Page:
3) Savings bonds are exempt from state & local income taxes.
    4) You cannot get step-up cost basis treatment for savings bonds.

    In my case, I owe taxes on the entire 30 years of interest despite my father owning them for most of the 30 year period. Being his estate executor, I could have paid income taxes on the interest amount accrued at the time of his death. Then I would be responsible for the income taxes on the accrued interest after his death. I didn’t do this for a few reasons. It seemed too complicated. Also, I was the sole beneficiary so paying from his estate was exactly the same as reducing my inheritance. So, I decided the best taxes are deferred taxes. In hindsight, maybe it would have been better to pay the taxes because he was in a lower tax bracket when he died than I am today but the there was so much interest that it would have pushed him into a higher bracket. Actually, it would have bumped him up two brackets. If I paid from his estate, it would have been the taxes on his entire portfolio interest whereas now I can cash out the bonds as they mature so I can spread it out over 7 different calendar years.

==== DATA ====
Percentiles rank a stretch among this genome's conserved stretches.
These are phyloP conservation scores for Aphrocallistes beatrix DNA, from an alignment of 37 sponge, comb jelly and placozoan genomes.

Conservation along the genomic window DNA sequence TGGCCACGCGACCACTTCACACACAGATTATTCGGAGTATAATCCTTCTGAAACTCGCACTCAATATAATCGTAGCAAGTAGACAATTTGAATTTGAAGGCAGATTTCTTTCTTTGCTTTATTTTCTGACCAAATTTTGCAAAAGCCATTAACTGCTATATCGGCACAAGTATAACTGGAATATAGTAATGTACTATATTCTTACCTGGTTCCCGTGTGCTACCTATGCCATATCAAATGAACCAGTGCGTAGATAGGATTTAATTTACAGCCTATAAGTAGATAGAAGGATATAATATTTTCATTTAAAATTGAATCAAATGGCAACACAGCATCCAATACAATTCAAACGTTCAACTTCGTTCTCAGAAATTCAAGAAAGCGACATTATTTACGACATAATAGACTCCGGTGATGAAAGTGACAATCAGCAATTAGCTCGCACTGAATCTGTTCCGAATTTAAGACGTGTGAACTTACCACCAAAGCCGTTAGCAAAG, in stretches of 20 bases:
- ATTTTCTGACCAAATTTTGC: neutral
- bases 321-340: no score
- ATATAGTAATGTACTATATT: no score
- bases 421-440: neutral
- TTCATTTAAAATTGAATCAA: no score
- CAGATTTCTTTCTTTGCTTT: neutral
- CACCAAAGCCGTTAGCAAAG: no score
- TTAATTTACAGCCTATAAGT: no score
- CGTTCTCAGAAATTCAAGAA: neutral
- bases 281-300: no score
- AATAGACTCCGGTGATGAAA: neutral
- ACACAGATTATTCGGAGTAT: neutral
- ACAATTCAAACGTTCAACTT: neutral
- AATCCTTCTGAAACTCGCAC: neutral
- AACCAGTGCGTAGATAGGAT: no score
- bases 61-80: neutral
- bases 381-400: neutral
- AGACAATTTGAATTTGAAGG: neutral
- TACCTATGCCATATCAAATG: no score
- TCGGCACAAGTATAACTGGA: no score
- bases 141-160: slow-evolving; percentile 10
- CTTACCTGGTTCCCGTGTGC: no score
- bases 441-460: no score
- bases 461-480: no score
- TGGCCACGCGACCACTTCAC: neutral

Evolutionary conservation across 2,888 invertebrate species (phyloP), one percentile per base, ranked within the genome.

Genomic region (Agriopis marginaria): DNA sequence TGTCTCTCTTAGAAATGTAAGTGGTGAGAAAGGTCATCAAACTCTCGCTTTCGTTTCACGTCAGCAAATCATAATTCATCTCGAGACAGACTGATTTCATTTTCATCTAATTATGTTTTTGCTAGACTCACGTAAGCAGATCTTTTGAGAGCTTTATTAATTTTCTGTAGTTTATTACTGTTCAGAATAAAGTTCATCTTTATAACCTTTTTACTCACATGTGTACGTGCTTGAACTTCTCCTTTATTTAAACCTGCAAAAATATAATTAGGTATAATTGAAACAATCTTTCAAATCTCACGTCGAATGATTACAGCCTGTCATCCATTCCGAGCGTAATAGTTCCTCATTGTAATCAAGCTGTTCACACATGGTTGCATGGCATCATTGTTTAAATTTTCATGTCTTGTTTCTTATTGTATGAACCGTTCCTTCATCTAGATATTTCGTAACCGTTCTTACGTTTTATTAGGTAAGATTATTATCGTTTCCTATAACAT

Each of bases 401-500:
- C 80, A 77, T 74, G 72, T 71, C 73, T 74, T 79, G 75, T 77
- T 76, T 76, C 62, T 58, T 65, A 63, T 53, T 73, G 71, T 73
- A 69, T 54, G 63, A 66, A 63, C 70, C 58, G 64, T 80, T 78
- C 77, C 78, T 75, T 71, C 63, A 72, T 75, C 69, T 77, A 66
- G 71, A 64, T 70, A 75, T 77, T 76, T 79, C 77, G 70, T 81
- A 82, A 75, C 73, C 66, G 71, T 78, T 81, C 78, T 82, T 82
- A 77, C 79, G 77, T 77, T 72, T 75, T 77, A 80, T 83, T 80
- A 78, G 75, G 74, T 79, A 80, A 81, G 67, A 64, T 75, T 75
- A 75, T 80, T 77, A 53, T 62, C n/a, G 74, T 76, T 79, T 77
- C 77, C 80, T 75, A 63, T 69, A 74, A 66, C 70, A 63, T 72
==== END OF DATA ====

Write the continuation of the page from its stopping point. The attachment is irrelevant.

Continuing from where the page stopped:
• FullTimeFinance
      FullTimeFinance August 28, 2019

      With electric savings bonds they automatically cash out at maturity. I suspect they won’t enforce the maturity taxation clause so long as you are not doing something funny like trying to hold for the college expenditure exclusion.

      Thanks for the feedback.